Whenever conflicts occur during merging, VC detects them, tells you about them in the echo area, and asks whether you want help in merging. If you say yes, it starts an Ediff session (see section `Ediff' in The Ediff Manual).

If you say no, the conflicting changes are both inserted into the file, surrounded by conflict markers. The example below shows how a conflict region looks; the file is called `name' and the current master file version with user B's changes in it is 1.11.

<<<<<<< name
  User A's version
  User B's version
>>>>>>> 1.11

Then you can resolve the conflicts by editing the file manually. Or you can type M-x vc-resolve-conflicts after visiting the file. This starts an Ediff session, as described above. Don't forget to check in the merged version afterwards.

[ < ] [ > ]   [ << ] [ Up ] [ >> ]         [Top] [Contents] [Index] [ ? ]

M.7.6.4 Multi-User Branching

It is often useful for multiple developers to work simultaneously on different branches of a file. CVS allows this by default; for RCS, it is possible if you create multiple source directories. Each source directory should have a link named `RCS' which points to a common directory of RCS master files. Then each source directory can have its own choice of selected versions, but all share the same common RCS records.

This technique works reliably and automatically, provided that the source files contain RCS version headers (see section M.7.9.3 Inserting Version Control Headers). The headers enable Emacs to be sure, at all times, which version number is present in the work file.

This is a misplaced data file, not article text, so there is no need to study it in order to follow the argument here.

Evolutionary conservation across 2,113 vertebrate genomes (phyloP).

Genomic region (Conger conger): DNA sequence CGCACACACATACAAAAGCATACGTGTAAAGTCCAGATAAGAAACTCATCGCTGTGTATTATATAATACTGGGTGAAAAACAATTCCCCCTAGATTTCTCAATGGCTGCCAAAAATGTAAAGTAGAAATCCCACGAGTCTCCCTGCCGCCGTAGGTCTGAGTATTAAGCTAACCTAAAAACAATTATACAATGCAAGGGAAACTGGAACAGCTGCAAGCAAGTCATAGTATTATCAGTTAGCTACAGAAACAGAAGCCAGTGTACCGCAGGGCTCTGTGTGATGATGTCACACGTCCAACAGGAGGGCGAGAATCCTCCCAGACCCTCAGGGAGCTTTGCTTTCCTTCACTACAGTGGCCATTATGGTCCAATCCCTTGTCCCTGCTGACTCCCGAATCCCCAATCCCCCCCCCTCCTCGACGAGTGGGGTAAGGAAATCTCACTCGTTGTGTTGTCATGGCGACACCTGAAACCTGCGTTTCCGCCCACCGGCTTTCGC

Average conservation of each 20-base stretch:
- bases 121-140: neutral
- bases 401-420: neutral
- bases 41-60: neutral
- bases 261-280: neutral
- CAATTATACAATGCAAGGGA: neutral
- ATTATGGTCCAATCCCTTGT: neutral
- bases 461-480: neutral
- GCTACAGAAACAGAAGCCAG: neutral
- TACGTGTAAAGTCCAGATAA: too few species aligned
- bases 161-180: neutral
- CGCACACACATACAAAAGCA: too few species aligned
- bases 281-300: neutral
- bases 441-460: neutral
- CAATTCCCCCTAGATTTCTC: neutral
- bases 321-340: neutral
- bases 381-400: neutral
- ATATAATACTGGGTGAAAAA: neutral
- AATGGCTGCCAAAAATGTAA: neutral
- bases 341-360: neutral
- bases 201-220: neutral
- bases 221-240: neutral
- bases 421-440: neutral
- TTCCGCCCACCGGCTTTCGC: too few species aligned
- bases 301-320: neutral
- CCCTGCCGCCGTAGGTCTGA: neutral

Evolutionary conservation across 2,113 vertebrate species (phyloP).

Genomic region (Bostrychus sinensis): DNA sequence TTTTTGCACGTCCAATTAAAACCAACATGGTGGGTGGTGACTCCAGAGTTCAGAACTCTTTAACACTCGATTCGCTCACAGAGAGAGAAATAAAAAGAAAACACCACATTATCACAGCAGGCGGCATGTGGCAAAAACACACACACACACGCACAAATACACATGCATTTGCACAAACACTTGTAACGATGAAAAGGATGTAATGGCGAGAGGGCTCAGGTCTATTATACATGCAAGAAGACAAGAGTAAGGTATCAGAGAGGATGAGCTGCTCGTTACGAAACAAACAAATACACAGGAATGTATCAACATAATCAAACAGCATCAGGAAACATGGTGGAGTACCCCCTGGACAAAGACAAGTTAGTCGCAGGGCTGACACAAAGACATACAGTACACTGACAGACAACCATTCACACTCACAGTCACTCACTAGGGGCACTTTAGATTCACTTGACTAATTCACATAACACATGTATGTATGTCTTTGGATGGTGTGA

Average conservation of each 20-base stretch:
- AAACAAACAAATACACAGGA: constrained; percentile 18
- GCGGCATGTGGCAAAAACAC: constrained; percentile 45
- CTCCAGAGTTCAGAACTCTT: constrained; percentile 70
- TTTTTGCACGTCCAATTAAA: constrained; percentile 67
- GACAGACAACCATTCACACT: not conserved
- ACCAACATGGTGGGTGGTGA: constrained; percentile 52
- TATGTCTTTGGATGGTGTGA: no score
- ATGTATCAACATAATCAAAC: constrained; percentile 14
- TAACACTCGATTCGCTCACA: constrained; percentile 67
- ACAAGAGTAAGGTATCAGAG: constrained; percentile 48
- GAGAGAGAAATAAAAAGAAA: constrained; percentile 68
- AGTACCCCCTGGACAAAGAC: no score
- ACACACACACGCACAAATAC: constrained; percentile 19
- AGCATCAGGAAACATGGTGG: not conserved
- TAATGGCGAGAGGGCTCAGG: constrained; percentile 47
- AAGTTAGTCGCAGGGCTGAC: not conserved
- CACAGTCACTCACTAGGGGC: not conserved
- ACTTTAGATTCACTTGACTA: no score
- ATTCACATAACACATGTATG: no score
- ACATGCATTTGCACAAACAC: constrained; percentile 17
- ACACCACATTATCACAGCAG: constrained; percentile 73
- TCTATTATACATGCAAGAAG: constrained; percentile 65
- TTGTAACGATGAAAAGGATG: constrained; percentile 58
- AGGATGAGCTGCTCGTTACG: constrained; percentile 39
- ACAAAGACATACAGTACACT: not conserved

If the files do not have version headers, you must instead tell Emacs explicitly in each session which branch you are working on. To do this, first find the file, then type C-u C-x C-q and specify the correct branch number. This ensures that Emacs knows which branch it is using during this particular editing session.

[ < ] [ > ]   [ << ] [ Up ] [ >> ]         [Top] [Contents] [Index] [ ? ]

M.7.7 Remote Repositories

A common way of using CVS is to set up a central CVS repository on some Internet host, then have each developer check out a personal working copy of the files on his local machine. Committing changes to the repository, and picking up changes from other users into one's own working area, then works by direct interactions with the CVS server.

One difficulty is that access to the CVS server is often slow, and that developers might need to work off-line as well. VC is designed to reduce the amount of network interaction necessary.

M.7.7.1 Version Backups  Keeping local copies of repository versions.
M.7.7.2 Local Version Control  Using another version system for local editing.

[ < ] [ > ]   [ << ] [ Up ] [ >> ]         [Top] [Contents] [Index] [ ? ]

M.7.7.1 Version Backups

When VC sees that the CVS repository for a file is on a remote machine, it automatically makes local backups of unmodified versions of the file---automatic version backups. This means that you can compare the file to the repository version (C-x v =), or revert to that version (C-x v u), without any network interactions.

The local copy of the unmodified file is called a version backup to indicate that it corresponds exactly to a version that is stored in the repository. Note that version backups are not the same as ordinary Emacs backup files (see section M.3.1 Backup Files). But they follow a similar naming convention.